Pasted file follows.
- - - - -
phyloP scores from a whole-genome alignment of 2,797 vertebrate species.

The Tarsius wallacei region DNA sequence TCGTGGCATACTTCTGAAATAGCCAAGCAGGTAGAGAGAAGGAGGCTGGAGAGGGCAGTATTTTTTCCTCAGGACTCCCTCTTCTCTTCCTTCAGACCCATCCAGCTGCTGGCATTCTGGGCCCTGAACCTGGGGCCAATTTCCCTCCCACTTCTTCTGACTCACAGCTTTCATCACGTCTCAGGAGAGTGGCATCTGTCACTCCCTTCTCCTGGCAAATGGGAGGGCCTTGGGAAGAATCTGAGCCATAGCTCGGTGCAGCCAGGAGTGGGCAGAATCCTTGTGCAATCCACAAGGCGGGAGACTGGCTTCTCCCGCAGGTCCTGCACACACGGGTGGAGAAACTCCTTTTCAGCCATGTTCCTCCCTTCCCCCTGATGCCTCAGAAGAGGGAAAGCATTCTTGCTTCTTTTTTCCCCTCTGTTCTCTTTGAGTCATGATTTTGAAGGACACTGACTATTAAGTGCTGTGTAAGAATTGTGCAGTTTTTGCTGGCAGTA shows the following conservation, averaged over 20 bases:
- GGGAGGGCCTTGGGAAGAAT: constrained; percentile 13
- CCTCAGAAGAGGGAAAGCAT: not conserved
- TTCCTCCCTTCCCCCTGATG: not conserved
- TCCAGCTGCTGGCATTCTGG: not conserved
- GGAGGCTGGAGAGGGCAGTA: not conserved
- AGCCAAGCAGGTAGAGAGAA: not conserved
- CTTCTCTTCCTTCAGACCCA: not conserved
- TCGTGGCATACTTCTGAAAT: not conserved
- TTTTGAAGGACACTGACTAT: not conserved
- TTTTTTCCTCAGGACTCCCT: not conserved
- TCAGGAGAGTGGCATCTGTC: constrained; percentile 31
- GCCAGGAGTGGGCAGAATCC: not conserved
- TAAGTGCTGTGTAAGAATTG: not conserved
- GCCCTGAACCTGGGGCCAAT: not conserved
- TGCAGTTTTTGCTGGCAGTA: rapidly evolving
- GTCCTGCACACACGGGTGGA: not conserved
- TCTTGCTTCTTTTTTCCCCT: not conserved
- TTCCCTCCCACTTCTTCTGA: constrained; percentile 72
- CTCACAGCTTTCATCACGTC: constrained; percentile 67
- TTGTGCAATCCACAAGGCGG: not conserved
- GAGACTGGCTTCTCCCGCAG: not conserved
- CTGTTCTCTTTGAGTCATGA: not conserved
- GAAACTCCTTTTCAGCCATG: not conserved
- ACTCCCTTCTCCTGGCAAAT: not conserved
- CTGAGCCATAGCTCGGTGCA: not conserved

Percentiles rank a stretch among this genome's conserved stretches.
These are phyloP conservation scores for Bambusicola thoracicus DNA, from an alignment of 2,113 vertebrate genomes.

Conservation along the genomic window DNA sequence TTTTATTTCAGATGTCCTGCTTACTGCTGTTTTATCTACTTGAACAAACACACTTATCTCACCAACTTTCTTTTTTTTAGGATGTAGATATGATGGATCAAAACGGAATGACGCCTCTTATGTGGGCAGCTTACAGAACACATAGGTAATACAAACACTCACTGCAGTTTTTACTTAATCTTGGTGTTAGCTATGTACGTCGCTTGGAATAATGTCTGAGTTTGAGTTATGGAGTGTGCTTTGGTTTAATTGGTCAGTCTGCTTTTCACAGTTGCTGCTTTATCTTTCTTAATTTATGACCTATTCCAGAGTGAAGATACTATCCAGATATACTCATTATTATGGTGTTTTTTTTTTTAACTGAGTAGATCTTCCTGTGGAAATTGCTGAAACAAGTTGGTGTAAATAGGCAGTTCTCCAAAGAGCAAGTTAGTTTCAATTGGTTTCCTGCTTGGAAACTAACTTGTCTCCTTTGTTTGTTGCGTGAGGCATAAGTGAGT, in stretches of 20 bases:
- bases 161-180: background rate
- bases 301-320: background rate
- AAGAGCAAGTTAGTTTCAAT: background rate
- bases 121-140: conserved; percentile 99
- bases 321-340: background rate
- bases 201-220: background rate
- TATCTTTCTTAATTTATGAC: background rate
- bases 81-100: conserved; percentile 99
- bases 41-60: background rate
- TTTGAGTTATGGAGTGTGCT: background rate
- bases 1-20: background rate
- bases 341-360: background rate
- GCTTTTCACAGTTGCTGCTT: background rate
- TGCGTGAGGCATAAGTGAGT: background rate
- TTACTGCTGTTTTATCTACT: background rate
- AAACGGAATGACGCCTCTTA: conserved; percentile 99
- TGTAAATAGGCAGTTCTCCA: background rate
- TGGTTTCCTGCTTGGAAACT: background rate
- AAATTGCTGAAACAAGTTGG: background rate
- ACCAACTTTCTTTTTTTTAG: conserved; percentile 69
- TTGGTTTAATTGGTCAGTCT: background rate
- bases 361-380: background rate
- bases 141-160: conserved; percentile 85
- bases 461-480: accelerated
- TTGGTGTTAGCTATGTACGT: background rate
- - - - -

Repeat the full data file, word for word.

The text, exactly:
phyloP scores from a whole-genome alignment of 2,797 vertebrate species.

The Tarsius wallacei region DNA sequence TCGTGGCATACTTCTGAAATAGCCAAGCAGGTAGAGAGAAGGAGGCTGGAGAGGGCAGTATTTTTTCCTCAGGACTCCCTCTTCTCTTCCTTCAGACCCATCCAGCTGCTGGCATTCTGGGCCCTGAACCTGGGGCCAATTTCCCTCCCACTTCTTCTGACTCACAGCTTTCATCACGTCTCAGGAGAGTGGCATCTGTCACTCCCTTCTCCTGGCAAATGGGAGGGCCTTGGGAAGAATCTGAGCCATAGCTCGGTGCAGCCAGGAGTGGGCAGAATCCTTGTGCAATCCACAAGGCGGGAGACTGGCTTCTCCCGCAGGTCCTGCACACACGGGTGGAGAAACTCCTTTTCAGCCATGTTCCTCCCTTCCCCCTGATGCCTCAGAAGAGGGAAAGCATTCTTGCTTCTTTTTTCCCCTCTGTTCTCTTTGAGTCATGATTTTGAAGGACACTGACTATTAAGTGCTGTGTAAGAATTGTGCAGTTTTTGCTGGCAGTA shows the following conservation, averaged over 20 bases:
- GGGAGGGCCTTGGGAAGAAT: constrained; percentile 13
- CCTCAGAAGAGGGAAAGCAT: not conserved
- TTCCTCCCTTCCCCCTGATG: not conserved
- TCCAGCTGCTGGCATTCTGG: not conserved
- GGAGGCTGGAGAGGGCAGTA: not conserved
- AGCCAAGCAGGTAGAGAGAA: not conserved
- CTTCTCTTCCTTCAGACCCA: not conserved
- TCGTGGCATACTTCTGAAAT: not conserved
- TTTTGAAGGACACTGACTAT: not conserved
- TTTTTTCCTCAGGACTCCCT: not conserved
- TCAGGAGAGTGGCATCTGTC: constrained; percentile 31
- GCCAGGAGTGGGCAGAATCC: not conserved
- TAAGTGCTGTGTAAGAATTG: not conserved
- GCCCTGAACCTGGGGCCAAT: not conserved
- TGCAGTTTTTGCTGGCAGTA: rapidly evolving
- GTCCTGCACACACGGGTGGA: not conserved
- TCTTGCTTCTTTTTTCCCCT: not conserved
- TTCCCTCCCACTTCTTCTGA: constrained; percentile 72
- CTCACAGCTTTCATCACGTC: constrained; percentile 67
- TTGTGCAATCCACAAGGCGG: not conserved
- GAGACTGGCTTCTCCCGCAG: not conserved
- CTGTTCTCTTTGAGTCATGA: not conserved
- GAAACTCCTTTTCAGCCATG: not conserved
- ACTCCCTTCTCCTGGCAAAT: not conserved
- CTGAGCCATAGCTCGGTGCA: not conserved

Percentiles rank a stretch among this genome's conserved stretches.
These are phyloP conservation scores for Bambusicola thoracicus DNA, from an alignment of 2,113 vertebrate genomes.

Conservation along the genomic window DNA sequence TTTTATTTCAGATGTCCTGCTTACTGCTGTTTTATCTACTTGAACAAACACACTTATCTCACCAACTTTCTTTTTTTTAGGATGTAGATATGATGGATCAAAACGGAATGACGCCTCTTATGTGGGCAGCTTACAGAACACATAGGTAATACAAACACTCACTGCAGTTTTTACTTAATCTTGGTGTTAGCTATGTACGTCGCTTGGAATAATGTCTGAGTTTGAGTTATGGAGTGTGCTTTGGTTTAATTGGTCAGTCTGCTTTTCACAGTTGCTGCTTTATCTTTCTTAATTTATGACCTATTCCAGAGTGAAGATACTATCCAGATATACTCATTATTATGGTGTTTTTTTTTTTAACTGAGTAGATCTTCCTGTGGAAATTGCTGAAACAAGTTGGTGTAAATAGGCAGTTCTCCAAAGAGCAAGTTAGTTTCAATTGGTTTCCTGCTTGGAAACTAACTTGTCTCCTTTGTTTGTTGCGTGAGGCATAAGTGAGT, in stretches of 20 bases:
- bases 161-180: background rate
- bases 301-320: background rate
- AAGAGCAAGTTAGTTTCAAT: background rate
- bases 121-140: conserved; percentile 99
- bases 321-340: background rate
- bases 201-220: background rate
- TATCTTTCTTAATTTATGAC: background rate
- bases 81-100: conserved; percentile 99
- bases 41-60: background rate
- TTTGAGTTATGGAGTGTGCT: background rate
- bases 1-20: background rate
- bases 341-360: background rate
- GCTTTTCACAGTTGCTGCTT: background rate
- TGCGTGAGGCATAAGTGAGT: background rate
- TTACTGCTGTTTTATCTACT: background rate
- AAACGGAATGACGCCTCTTA: conserved; percentile 99
- TGTAAATAGGCAGTTCTCCA: background rate
- TGGTTTCCTGCTTGGAAACT: background rate
- AAATTGCTGAAACAAGTTGG: background rate
- ACCAACTTTCTTTTTTTTAG: conserved; percentile 69
- TTGGTTTAATTGGTCAGTCT: background rate
- bases 361-380: background rate
- bases 141-160: conserved; percentile 85
- bases 461-480: accelerated
- TTGGTGTTAGCTATGTACGT: background rate